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Author: Deonshay Danson
Release Date: Mar 15, 2013
A panel of distinguished guests discussed “pathways to diversity” at ASU’s seventh annual Robert and Jean Graetz Symposium.
Each year the Robert and Jean Graetz Symposium on Human Rights and Reconciliation engages the campus and community in the important conversation of racial reconciliation.
The seventh annual Graetz Symposium continued that discussion with “Pathways to Diversity in the Beloved Community: A Call for Action," on Thursday, March 14, at the National Center for the Study of Civil Rights and African-American Culture at Alabama State University.
This year’s panel included Patt Riggins, Messiah Lutheran Church; Barbara Thompson, superintendent, Montgomery Public Schools; Susan Diamond, pastor, First Christian Church (Disciples), Interfaith Montgomery; Lisa McGinty, Montgomery Area Chamber of Commerce; and Dr. Jewel Henderson, One Montgomery.
The panel explored topics such as inclusion and diversity in education, faith, business and a variety of aspects that impact the local and global community.
McGinty addressed the group about diversity from a business standpoint.
“We are starting to create a model for diversity and inclusion within chambers of commerce, the business case for diversity … Sometimes when you look at what you are doing, you start with just the words and then before you know it, you’re impacting your immediate life, then you’re impacting your businesses, then you’re impacting your community, you’re impacting the words that are spoken by people who are around you, and then you’re impacting people on a broader scale,” said McGinty. “I encourage you to take those concepts, to take a look at what inclusion and engagement means within your own respective business and how that can be embraced for the betterment and totality of what you are doing.”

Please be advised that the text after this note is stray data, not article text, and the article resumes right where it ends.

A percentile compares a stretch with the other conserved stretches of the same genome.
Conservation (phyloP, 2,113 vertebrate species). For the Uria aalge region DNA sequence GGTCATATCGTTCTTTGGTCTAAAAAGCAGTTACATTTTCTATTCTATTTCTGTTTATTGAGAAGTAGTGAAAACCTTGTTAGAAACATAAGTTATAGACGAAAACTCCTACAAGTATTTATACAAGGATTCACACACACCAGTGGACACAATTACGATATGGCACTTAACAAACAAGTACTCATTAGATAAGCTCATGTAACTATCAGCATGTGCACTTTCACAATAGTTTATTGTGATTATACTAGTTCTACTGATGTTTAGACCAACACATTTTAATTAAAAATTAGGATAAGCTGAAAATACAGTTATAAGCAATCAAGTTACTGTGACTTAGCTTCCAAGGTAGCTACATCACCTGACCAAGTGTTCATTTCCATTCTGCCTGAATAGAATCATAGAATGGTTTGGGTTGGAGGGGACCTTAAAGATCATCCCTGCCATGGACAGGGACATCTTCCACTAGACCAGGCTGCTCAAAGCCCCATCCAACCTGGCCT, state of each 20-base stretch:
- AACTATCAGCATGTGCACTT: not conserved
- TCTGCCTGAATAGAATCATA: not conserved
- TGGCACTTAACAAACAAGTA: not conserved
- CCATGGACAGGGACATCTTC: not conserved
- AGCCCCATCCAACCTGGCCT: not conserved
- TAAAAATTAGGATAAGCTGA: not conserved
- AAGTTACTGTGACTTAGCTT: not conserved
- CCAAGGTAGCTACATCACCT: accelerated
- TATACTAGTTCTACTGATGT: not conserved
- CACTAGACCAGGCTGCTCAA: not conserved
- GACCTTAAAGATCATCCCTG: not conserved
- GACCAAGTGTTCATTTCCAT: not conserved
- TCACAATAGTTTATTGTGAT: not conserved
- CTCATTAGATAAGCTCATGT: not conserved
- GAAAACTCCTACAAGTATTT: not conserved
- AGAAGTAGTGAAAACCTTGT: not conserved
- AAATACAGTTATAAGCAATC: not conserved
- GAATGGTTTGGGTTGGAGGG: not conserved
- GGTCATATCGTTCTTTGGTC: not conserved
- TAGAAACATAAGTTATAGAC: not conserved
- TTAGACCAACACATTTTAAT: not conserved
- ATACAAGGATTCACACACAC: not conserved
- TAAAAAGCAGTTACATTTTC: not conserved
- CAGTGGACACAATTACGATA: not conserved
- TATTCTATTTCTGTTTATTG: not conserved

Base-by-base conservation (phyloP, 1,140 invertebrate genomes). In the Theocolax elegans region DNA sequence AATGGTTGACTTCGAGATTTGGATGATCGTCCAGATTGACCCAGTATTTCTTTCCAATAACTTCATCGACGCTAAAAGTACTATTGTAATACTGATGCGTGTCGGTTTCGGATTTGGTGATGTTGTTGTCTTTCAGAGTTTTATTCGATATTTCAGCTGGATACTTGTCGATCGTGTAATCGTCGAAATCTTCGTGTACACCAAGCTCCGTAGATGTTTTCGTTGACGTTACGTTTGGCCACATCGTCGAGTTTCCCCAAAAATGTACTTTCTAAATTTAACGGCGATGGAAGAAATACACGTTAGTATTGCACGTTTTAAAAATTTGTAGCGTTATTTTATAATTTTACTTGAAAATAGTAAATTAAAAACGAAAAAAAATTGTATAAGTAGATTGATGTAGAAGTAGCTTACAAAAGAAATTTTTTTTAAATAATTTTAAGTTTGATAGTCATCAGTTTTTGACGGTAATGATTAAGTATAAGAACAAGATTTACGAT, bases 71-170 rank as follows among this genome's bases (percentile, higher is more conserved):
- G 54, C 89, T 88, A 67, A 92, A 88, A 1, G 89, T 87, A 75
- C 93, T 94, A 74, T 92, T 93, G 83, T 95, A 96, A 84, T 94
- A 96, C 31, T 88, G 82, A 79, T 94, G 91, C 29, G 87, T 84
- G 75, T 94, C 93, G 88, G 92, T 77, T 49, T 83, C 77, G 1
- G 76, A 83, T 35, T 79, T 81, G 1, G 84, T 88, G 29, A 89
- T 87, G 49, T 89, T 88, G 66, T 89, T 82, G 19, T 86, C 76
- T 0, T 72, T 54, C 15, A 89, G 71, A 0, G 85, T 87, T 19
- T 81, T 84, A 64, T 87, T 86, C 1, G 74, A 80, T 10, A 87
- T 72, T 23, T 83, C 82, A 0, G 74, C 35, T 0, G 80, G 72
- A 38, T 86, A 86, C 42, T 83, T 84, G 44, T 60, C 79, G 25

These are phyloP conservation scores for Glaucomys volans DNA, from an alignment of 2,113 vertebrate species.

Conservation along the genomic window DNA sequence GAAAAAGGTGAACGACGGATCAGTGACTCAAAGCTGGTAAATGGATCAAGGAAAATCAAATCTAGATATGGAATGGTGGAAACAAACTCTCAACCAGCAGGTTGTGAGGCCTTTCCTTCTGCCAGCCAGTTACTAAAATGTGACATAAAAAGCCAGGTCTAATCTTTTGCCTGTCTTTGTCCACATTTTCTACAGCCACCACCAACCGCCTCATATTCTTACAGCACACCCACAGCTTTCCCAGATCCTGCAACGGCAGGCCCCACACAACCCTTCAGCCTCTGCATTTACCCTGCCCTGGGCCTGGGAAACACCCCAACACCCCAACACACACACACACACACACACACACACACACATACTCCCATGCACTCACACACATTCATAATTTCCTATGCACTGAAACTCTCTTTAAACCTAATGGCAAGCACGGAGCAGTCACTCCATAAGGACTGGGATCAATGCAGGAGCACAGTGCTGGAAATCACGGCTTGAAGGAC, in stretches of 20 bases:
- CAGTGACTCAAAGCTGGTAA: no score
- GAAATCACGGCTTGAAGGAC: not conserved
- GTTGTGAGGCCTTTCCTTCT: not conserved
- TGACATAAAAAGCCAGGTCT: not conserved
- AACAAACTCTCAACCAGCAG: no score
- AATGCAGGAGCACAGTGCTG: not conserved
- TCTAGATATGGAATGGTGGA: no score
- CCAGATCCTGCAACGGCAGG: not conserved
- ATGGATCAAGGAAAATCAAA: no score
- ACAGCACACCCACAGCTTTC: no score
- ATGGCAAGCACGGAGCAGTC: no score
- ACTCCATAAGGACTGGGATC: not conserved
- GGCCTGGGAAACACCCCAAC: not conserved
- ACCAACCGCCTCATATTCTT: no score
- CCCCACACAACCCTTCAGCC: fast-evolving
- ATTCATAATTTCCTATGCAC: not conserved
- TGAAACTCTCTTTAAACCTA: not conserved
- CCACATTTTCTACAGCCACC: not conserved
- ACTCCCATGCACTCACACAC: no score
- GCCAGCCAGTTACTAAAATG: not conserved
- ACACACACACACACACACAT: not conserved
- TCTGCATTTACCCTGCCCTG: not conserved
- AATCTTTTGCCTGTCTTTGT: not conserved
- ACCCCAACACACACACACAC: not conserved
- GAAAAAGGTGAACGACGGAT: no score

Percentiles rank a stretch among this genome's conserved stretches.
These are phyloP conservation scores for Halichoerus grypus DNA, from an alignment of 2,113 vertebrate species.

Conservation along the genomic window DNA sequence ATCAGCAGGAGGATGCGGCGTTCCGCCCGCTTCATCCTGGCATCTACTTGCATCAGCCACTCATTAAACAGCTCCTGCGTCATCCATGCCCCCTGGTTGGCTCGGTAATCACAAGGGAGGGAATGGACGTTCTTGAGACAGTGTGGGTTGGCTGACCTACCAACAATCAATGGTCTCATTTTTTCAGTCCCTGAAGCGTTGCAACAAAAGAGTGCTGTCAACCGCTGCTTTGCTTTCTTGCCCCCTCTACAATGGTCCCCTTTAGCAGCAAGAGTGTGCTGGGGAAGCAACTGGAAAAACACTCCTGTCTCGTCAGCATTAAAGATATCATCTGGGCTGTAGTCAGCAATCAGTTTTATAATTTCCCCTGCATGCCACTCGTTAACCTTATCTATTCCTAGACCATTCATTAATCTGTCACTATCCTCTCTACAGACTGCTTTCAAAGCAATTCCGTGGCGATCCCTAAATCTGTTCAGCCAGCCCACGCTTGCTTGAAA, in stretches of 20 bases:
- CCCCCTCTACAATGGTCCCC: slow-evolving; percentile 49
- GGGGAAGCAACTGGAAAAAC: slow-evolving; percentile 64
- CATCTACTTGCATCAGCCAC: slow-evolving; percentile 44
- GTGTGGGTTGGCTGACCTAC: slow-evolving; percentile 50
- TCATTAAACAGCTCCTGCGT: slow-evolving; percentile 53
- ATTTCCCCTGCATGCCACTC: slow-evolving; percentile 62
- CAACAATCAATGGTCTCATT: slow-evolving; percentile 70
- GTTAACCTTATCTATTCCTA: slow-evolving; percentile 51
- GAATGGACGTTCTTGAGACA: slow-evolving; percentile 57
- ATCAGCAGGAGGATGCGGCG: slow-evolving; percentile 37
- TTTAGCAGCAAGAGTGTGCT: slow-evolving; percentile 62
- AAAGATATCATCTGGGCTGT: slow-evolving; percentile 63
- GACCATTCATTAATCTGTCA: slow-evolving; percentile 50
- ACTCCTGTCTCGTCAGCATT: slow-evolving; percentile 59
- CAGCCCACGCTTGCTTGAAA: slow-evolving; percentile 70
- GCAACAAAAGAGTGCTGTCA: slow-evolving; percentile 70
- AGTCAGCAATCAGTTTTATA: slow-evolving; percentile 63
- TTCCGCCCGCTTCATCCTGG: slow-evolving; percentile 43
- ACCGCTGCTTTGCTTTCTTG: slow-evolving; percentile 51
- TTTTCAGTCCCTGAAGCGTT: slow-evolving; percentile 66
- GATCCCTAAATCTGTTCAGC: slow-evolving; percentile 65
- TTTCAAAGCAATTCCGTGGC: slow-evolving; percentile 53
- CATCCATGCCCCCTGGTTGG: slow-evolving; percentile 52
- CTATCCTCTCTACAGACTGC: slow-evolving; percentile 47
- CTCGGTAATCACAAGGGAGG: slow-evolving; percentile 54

In addition to the panel discussion, the symposium included remarks by Montgomery Mayor Todd Strange, who offered greetings on behalf of the city.
Also, a group of nearly 20 students from Bethel University in St. Paul, Minn., attended the symposium as the final stop of a civil rights trip in which they visited Memphis, Birmingham, Selma and Atlanta.
Chris Lund, a reconciliation studies and communications major at Bethel, was enthusiastic about the opportunity to learn more about the Civil Rights Movement by visiting the various historic places along the trip.
"We learned the methods used to institute change and how to address issues of diversity," said Lund. "The symposium was very informative; it’s always good to learn about the importance of diversity and how, when people come together and engage each other, all sides end up better."
The Graetz Symposium was founded by the National Center to honor longtime human rights activists, the Rev. Robert and Mrs. Jean Graetz. It is designed to stimulate action-oriented citizens to work toward reconciliation while examining factors that divide ethnic groups.